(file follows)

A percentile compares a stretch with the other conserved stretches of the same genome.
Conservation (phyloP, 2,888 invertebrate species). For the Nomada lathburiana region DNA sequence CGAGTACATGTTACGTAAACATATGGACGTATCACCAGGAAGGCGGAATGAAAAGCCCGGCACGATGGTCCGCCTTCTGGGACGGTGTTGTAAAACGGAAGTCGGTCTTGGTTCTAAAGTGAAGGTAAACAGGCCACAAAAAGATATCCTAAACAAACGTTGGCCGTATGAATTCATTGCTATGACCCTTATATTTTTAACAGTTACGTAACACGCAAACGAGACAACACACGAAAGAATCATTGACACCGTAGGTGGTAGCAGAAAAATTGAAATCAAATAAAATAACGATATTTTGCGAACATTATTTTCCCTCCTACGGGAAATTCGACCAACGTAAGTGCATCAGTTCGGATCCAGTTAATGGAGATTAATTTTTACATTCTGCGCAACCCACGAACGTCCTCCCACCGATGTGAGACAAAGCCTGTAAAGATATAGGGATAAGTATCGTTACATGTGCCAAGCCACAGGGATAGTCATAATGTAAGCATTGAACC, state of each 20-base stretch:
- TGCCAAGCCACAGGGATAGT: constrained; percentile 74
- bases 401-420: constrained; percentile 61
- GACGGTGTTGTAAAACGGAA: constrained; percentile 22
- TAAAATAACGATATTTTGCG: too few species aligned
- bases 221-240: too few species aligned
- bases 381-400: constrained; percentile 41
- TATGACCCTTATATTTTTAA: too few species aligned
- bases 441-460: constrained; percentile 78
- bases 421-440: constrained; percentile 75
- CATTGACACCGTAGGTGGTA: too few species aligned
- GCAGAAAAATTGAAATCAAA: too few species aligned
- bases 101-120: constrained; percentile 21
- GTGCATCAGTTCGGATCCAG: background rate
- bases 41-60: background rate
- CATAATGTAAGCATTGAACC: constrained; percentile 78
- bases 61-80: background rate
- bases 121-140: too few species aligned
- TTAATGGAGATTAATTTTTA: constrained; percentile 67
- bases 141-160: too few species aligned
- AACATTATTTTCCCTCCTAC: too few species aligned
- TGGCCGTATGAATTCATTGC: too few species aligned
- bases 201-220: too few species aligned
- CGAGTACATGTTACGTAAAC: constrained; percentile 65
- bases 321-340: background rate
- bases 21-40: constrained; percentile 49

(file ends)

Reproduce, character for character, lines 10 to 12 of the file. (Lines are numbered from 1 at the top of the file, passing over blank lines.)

- bases 441-460: constrained; percentile 78
- bases 421-440: constrained; percentile 75
- CATTGACACCGTAGGTGGTA: too few species aligned